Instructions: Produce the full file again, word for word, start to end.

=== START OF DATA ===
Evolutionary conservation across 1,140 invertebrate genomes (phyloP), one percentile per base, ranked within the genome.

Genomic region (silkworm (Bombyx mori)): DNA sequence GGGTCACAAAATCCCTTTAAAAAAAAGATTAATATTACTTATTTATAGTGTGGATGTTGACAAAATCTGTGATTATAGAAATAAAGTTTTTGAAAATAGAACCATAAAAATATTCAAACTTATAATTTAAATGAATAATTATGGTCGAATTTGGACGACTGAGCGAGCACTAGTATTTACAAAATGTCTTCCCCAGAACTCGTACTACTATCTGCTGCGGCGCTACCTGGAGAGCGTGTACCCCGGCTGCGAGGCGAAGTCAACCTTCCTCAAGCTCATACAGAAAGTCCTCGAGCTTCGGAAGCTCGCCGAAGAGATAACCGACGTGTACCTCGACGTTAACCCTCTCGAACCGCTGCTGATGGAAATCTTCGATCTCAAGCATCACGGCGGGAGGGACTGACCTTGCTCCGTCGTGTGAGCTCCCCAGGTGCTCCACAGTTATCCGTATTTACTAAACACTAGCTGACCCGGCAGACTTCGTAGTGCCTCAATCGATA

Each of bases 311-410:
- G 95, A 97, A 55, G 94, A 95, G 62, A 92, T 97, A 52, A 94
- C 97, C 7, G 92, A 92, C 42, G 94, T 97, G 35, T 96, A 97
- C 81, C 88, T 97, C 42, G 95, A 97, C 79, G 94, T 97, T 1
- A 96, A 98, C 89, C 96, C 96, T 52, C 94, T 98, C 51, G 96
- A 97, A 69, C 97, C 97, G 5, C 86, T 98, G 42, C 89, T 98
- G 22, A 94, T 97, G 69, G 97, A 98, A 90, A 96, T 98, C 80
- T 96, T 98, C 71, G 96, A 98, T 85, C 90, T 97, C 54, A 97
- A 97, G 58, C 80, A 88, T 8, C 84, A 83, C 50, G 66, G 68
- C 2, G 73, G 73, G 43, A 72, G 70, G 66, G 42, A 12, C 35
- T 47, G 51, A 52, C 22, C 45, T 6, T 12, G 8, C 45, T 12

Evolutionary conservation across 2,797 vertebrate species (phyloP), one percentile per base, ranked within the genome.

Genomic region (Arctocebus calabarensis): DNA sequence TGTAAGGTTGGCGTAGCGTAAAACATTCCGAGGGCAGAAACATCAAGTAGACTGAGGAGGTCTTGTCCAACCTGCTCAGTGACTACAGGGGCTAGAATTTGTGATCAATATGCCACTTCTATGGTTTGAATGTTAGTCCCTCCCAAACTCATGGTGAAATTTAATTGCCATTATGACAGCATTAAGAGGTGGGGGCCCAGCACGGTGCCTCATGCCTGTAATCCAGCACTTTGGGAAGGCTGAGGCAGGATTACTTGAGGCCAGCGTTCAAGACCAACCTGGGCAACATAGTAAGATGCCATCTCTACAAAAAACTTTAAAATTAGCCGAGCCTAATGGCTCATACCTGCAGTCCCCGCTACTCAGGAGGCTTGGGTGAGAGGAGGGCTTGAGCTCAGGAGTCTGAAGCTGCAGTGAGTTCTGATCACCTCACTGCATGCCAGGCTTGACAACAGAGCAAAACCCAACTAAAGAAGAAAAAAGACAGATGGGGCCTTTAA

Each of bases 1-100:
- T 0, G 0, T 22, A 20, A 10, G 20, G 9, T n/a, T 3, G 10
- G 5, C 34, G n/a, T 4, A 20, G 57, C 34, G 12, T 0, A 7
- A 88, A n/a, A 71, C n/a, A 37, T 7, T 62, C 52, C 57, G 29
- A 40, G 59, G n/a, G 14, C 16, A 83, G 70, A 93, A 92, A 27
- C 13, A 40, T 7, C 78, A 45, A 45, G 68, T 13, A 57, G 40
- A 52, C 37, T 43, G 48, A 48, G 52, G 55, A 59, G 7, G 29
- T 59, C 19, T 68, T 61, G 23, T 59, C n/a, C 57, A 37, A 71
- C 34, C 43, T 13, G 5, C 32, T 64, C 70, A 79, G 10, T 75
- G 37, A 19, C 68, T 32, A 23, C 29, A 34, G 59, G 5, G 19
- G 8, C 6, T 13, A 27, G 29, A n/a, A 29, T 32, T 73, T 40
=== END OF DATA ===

Evolutionary conservation across 1,140 invertebrate genomes (phyloP), one percentile per base, ranked within the genome.

Genomic region (silkworm (Bombyx mori)): DNA sequence GGGTCACAAAATCCCTTTAAAAAAAAGATTAATATTACTTATTTATAGTGTGGATGTTGACAAAATCTGTGATTATAGAAATAAAGTTTTTGAAAATAGAACCATAAAAATATTCAAACTTATAATTTAAATGAATAATTATGGTCGAATTTGGACGACTGAGCGAGCACTAGTATTTACAAAATGTCTTCCCCAGAACTCGTACTACTATCTGCTGCGGCGCTACCTGGAGAGCGTGTACCCCGGCTGCGAGGCGAAGTCAACCTTCCTCAAGCTCATACAGAAAGTCCTCGAGCTTCGGAAGCTCGCCGAAGAGATAACCGACGTGTACCTCGACGTTAACCCTCTCGAACCGCTGCTGATGGAAATCTTCGATCTCAAGCATCACGGCGGGAGGGACTGACCTTGCTCCGTCGTGTGAGCTCCCCAGGTGCTCCACAGTTATCCGTATTTACTAAACACTAGCTGACCCGGCAGACTTCGTAGTGCCTCAATCGATA

Each of bases 311-410:
- G 95, A 97, A 55, G 94, A 95, G 62, A 92, T 97, A 52, A 94
- C 97, C 7, G 92, A 92, C 42, G 94, T 97, G 35, T 96, A 97
- C 81, C 88, T 97, C 42, G 95, A 97, C 79, G 94, T 97, T 1
- A 96, A 98, C 89, C 96, C 96, T 52, C 94, T 98, C 51, G 96
- A 97, A 69, C 97, C 97, G 5, C 86, T 98, G 42, C 89, T 98
- G 22, A 94, T 97, G 69, G 97, A 98, A 90, A 96, T 98, C 80
- T 96, T 98, C 71, G 96, A 98, T 85, C 90, T 97, C 54, A 97
- A 97, G 58, C 80, A 88, T 8, C 84, A 83, C 50, G 66, G 68
- C 2, G 73, G 73, G 43, A 72, G 70, G 66, G 42, A 12, C 35
- T 47, G 51, A 52, C 22, C 45, T 6, T 12, G 8, C 45, T 12

Evolutionary conservation across 2,797 vertebrate species (phyloP), one percentile per base, ranked within the genome.

Genomic region (Arctocebus calabarensis): DNA sequence TGTAAGGTTGGCGTAGCGTAAAACATTCCGAGGGCAGAAACATCAAGTAGACTGAGGAGGTCTTGTCCAACCTGCTCAGTGACTACAGGGGCTAGAATTTGTGATCAATATGCCACTTCTATGGTTTGAATGTTAGTCCCTCCCAAACTCATGGTGAAATTTAATTGCCATTATGACAGCATTAAGAGGTGGGGGCCCAGCACGGTGCCTCATGCCTGTAATCCAGCACTTTGGGAAGGCTGAGGCAGGATTACTTGAGGCCAGCGTTCAAGACCAACCTGGGCAACATAGTAAGATGCCATCTCTACAAAAAACTTTAAAATTAGCCGAGCCTAATGGCTCATACCTGCAGTCCCCGCTACTCAGGAGGCTTGGGTGAGAGGAGGGCTTGAGCTCAGGAGTCTGAAGCTGCAGTGAGTTCTGATCACCTCACTGCATGCCAGGCTTGACAACAGAGCAAAACCCAACTAAAGAAGAAAAAAGACAGATGGGGCCTTTAA

Each of bases 1-100:
- T 0, G 0, T 22, A 20, A 10, G 20, G 9, T n/a, T 3, G 10
- G 5, C 34, G n/a, T 4, A 20, G 57, C 34, G 12, T 0, A 7
- A 88, A n/a, A 71, C n/a, A 37, T 7, T 62, C 52, C 57, G 29
- A 40, G 59, G n/a, G 14, C 16, A 83, G 70, A 93, A 92, A 27
- C 13, A 40, T 7, C 78, A 45, A 45, G 68, T 13, A 57, G 40
- A 52, C 37, T 43, G 48, A 48, G 52, G 55, A 59, G 7, G 29
- T 59, C 19, T 68, T 61, G 23, T 59, C n/a, C 57, A 37, A 71
- C 34, C 43, T 13, G 5, C 32, T 64, C 70, A 79, G 10, T 75
- G 37, A 19, C 68, T 32, A 23, C 29, A 34, G 59, G 5, G 19
- G 8, C 6, T 13, A 27, G 29, A n/a, A 29, T 32, T 73, T 40